BOSTON -- Twenty-two games into the season, the Red Sox finally welcomed Shane Victorino to their roster Thursday night. Victorino was in right field, batting second in the series finale with the Yankees.
"This is something we've been waiting for for some time here,'' said John Farrell. "Shane's return, we feel like, will help solidify our outfield defense and in addition to that, the top of the order for us. It's good to have him back in the lineup. There's no doubt about it.''
"For me,'' said Victorino, "it's just exciting to be around the guys and in a big-league uniform and get an opportunity to play every day.''
Farrell was unsure how often Victorino would play in the first week or so, as he comes back from a hamstring strain suffered on the last weekend of spring training.
He recently completed a three-game rehab stint at Pawtucket.
"We'll take a closer look at how many consecutive games [he's able to play] as we get into it,'' said Farrell, "and that's going to be predicated on how he responds day in and day out.''
The Sox have used a number of different outfielders in right, including Daniel Nava and Grady Sizemore. But with Victorino healthy, he'll be there on most nights.
"I think we saw last year,'' said Farrell, "with Shane in right field, a Gold Glove winner, particularly in this ballpark, what it means. That's not to be critical of anybody who's played right field to date. That says he's got an opportunity to solidify our defense in the outfield.''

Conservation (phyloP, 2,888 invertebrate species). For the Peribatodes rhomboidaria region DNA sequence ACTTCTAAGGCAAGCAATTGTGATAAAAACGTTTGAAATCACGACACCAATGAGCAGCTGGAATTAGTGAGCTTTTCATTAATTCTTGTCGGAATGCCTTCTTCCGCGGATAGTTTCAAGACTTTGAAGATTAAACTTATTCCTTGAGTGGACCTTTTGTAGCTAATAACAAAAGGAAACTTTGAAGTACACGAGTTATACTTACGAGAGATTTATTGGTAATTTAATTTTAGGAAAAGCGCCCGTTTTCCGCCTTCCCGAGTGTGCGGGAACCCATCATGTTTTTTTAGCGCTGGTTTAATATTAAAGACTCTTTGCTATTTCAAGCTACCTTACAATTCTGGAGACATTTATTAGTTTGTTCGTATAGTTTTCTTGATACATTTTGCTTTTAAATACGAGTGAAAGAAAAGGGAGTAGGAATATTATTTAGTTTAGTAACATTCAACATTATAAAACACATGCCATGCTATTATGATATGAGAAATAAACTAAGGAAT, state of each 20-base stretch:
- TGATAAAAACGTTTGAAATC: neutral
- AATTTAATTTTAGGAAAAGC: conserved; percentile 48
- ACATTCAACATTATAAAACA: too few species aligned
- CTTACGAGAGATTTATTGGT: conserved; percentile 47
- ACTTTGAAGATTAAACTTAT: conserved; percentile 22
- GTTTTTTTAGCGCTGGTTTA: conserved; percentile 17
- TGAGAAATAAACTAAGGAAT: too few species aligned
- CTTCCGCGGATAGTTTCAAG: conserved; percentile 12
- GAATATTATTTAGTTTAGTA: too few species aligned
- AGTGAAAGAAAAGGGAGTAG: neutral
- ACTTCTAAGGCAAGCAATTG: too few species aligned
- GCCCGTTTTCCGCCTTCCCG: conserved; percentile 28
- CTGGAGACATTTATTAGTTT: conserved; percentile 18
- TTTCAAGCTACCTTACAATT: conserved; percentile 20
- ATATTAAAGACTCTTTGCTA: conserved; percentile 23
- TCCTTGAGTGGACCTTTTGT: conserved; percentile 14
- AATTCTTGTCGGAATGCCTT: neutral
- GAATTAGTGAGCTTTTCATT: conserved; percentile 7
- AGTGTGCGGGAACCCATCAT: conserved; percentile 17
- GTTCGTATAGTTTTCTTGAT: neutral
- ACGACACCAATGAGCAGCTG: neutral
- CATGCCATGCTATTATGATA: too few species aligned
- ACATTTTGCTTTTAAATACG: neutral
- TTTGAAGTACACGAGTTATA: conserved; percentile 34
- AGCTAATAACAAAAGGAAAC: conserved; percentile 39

Victorino, for his part, wasn't making any bold predictions about what sort of impact he would have.
"I'm just going to give it my all,'' he said. "There's no one thing I want to say I'm going to do. For me, as a guy who's part of this team, this is a good team. It's just a matter of going out and doing it. We've got a long season ahead of us. To me, coming back and being part of the team is what's important.''
Victorino's teammates have missed his contributions in the field, at the plate, and the energy he brings.
"That's a compliment from these guys,'' said Victorino. "But do I feel like the weight of the team on your shoulders? Not at all. If you come back with that attitude . . . the game's hard enough as it is. I'm going to go out there and try to do what I do, whether it be put down a bunt, make a place on defense, try to steal a base, score a run -- whatever aspect it may be. Hopefully, that generates the energy, generates runs.''
The Sox had Dustin Pedroia hitting leadoff Thursday night, with Victorino second.
"I'd like to think we take the current lineup,'' said Farrell, "and run with it for a while. Hopefully, with Pedey and Vic at the top of the order, the on-base will be there at a consistent rate and I think stability is what this team is in need of right now.''
Victorino was playfully evasive when asked if he was going to switch-hit. In the second half of last year, he mostly hit right-handed, regardless of whether the pitcher was lefty or righty.
"As we know Shane,'' said Farrell, "that's going to be an at-bat to at-bat decision at times, which it was a few times last year. I'm not going to take away his comfort level against a particular pitcher. If he chooses to hit righthanded against right-handed pitcher, he was pretty successful with that last year.''